We crossed over the border into Missouri and soon made it to our campground, which sat just above the North Fork of the White River. I was surprised to see that the campground was nearly empty (of people, there were thousands of bugs out there). There was only one other person staying there, who we discovered when the car headlights swept across his campsite. I can't really say anything about how people camp, since I usually sleep in my car. But the guy at this campground was laying out on the rough concrete picnic table at the campsite. We weren't entirely sure if he was camping, or laid out as some sort of sacrifice for the woodland critters.
We woke up early the next day, and drove off before sunrise. We drove over the river and caught this view of the sunrise, above the small bit of fog drifting over the river.
From there it was a short drive to Hodgson Mill, which is considered to be one of the most photographed buildings in all of Missouri. And I can believe it, because it's a beautiful building in a beautiful setting. A spring pours out from beneath a bluff, passing under a mill that dates back to 1897. The waters of the spring gather in a small pond before cascading over a waterfall.
23 million gallons of water flow from the spring every day, creating this creek. On the morning we were there, fog drifted over the waters.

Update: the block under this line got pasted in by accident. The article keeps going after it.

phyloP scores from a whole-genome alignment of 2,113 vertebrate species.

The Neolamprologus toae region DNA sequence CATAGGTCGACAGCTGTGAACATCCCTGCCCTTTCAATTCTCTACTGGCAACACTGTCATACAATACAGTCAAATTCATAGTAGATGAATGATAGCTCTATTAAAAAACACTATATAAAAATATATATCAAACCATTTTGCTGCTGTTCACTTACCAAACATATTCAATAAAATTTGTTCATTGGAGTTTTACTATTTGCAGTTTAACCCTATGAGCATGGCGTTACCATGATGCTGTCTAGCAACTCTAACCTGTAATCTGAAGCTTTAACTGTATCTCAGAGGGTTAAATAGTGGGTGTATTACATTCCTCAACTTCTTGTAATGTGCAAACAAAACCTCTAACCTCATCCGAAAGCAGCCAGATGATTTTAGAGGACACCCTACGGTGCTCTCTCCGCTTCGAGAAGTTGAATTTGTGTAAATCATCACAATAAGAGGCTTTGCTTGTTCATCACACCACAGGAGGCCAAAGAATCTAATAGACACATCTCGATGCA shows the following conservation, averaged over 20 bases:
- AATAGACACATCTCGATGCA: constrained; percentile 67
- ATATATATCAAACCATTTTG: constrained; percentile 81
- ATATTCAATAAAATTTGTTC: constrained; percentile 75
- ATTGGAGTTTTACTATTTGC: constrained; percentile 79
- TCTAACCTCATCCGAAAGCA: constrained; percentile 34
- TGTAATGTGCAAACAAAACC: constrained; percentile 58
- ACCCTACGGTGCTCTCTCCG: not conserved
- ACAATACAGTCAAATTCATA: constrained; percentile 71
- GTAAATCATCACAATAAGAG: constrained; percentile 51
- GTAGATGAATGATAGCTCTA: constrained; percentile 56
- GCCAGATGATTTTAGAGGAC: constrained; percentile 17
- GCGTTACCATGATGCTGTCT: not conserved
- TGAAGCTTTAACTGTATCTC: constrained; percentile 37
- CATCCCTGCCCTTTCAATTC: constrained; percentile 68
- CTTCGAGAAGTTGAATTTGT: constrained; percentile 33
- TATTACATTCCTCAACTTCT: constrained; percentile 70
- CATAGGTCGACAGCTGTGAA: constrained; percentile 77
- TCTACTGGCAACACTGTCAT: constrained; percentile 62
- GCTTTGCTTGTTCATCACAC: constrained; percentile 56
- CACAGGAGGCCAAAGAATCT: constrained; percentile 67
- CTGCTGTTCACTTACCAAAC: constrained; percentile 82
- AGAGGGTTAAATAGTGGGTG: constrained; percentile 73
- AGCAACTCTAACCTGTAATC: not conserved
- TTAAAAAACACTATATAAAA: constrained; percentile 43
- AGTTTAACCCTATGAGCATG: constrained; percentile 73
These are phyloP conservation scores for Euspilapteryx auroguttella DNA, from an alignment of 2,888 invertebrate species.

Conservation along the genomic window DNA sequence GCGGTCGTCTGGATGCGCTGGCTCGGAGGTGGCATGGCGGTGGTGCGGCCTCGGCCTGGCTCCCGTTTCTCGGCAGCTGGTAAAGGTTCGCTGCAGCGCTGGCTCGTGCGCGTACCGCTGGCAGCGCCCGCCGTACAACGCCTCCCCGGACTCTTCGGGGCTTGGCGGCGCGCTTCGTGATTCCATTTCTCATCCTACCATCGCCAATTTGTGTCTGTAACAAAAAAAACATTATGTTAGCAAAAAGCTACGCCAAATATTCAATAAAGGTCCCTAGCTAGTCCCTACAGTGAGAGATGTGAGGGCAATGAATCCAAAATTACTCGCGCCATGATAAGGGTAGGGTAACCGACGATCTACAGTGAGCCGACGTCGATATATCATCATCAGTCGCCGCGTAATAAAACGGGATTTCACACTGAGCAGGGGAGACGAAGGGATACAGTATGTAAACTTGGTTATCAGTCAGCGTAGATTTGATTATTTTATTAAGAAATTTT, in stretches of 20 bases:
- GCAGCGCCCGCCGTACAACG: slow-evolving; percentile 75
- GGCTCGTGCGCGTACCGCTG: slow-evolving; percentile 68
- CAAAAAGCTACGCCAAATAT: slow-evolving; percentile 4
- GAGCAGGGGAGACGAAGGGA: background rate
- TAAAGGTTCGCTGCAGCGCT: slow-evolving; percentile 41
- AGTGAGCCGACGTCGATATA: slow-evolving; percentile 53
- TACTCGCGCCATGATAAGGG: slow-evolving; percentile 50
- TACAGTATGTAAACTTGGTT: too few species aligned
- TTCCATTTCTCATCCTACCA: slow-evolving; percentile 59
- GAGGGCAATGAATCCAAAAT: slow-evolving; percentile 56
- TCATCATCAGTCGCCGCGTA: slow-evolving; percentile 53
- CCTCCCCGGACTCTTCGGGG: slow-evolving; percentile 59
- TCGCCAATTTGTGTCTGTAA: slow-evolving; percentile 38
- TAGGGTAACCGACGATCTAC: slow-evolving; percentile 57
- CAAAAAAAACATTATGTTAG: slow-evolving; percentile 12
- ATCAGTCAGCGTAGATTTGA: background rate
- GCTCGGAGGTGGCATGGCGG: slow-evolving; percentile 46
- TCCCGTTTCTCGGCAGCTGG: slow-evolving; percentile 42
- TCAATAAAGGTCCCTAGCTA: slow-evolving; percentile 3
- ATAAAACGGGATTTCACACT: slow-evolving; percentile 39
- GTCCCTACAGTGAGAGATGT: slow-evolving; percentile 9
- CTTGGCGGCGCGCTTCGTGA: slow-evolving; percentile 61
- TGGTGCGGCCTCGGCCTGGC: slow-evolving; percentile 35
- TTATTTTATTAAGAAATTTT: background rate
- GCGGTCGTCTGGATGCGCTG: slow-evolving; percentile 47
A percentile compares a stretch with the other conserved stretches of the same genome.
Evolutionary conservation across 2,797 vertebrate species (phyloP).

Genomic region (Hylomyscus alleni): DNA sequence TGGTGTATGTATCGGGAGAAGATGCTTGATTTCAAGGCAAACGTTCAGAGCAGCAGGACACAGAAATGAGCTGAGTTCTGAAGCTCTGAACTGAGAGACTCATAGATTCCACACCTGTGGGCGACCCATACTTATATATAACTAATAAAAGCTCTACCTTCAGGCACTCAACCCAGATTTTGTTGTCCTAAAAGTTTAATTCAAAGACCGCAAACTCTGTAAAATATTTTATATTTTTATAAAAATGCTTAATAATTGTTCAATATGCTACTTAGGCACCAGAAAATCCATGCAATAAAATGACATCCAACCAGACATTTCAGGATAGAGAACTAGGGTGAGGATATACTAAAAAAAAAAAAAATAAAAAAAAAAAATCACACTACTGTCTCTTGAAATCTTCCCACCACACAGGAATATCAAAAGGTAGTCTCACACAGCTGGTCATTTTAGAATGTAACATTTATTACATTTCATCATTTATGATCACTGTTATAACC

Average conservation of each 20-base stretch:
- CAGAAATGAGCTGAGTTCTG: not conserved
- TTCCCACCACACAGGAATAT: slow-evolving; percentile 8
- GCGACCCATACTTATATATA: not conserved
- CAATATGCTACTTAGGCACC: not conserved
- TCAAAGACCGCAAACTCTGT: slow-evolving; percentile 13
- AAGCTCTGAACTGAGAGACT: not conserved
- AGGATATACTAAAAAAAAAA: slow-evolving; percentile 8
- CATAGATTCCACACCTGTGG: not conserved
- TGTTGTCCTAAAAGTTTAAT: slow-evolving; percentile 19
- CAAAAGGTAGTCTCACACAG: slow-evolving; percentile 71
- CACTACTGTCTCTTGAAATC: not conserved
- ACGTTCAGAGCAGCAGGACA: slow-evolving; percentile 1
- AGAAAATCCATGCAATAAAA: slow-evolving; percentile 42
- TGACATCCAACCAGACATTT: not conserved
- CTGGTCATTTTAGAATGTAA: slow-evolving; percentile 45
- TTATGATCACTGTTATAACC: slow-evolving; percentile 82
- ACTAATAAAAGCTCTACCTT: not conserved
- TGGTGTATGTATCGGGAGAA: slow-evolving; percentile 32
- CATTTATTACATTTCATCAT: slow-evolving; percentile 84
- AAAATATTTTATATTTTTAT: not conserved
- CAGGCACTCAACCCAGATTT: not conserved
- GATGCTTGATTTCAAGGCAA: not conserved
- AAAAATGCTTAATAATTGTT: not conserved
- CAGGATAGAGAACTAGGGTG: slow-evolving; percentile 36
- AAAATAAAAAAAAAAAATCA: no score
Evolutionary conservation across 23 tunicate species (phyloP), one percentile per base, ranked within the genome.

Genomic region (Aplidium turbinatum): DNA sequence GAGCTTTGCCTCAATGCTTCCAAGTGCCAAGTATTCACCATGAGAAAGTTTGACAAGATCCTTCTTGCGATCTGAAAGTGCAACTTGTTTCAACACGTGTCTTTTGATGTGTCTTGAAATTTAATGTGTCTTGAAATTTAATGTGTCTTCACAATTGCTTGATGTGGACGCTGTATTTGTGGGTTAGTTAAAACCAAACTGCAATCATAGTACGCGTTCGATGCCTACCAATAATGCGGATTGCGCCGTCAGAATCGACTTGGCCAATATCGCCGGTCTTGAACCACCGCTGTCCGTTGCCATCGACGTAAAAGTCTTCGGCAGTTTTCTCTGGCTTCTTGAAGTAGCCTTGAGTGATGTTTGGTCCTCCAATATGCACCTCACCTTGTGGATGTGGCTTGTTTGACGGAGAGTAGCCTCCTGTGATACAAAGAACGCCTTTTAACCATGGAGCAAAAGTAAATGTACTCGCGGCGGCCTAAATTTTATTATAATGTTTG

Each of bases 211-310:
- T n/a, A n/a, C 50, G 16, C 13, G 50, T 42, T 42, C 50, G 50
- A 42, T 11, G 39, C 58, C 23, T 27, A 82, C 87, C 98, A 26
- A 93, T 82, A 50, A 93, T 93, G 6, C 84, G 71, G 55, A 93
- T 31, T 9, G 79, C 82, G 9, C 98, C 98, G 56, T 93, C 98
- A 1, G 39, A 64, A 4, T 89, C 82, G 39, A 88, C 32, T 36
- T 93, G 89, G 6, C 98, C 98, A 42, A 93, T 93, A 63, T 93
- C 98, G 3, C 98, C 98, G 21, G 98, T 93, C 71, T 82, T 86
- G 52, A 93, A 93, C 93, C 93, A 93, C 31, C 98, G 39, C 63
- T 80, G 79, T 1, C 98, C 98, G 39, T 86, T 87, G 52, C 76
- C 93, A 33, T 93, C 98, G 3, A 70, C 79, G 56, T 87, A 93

This is the walkway to the mill, which was closed that morning (granted it was about 7:50 am). The first mill was built here in 1861. The current mill building was built in 1897 after the original building burned. The mill sits right above the spring, which is the 19th largest in Missouri.
Just downstream was an old bridge, painted red to match the mill. There was a lot of moss perched on the edge of old iron.
The sun never really rose that day. A band of thunderstorms were closing in, and it would rain on us for most of the rest of the day. I was more than happy since it meant plenty of time to take pictures of every angle of the mill. This is a close-up view of the waterfall that tumbles over in front of the mill.
And one last shot from the mill...
This was an amazing spot, and I burned through a lot of space on my memory card here. But we weren't done yet, there were a few more mills in Missouri for us to see that day....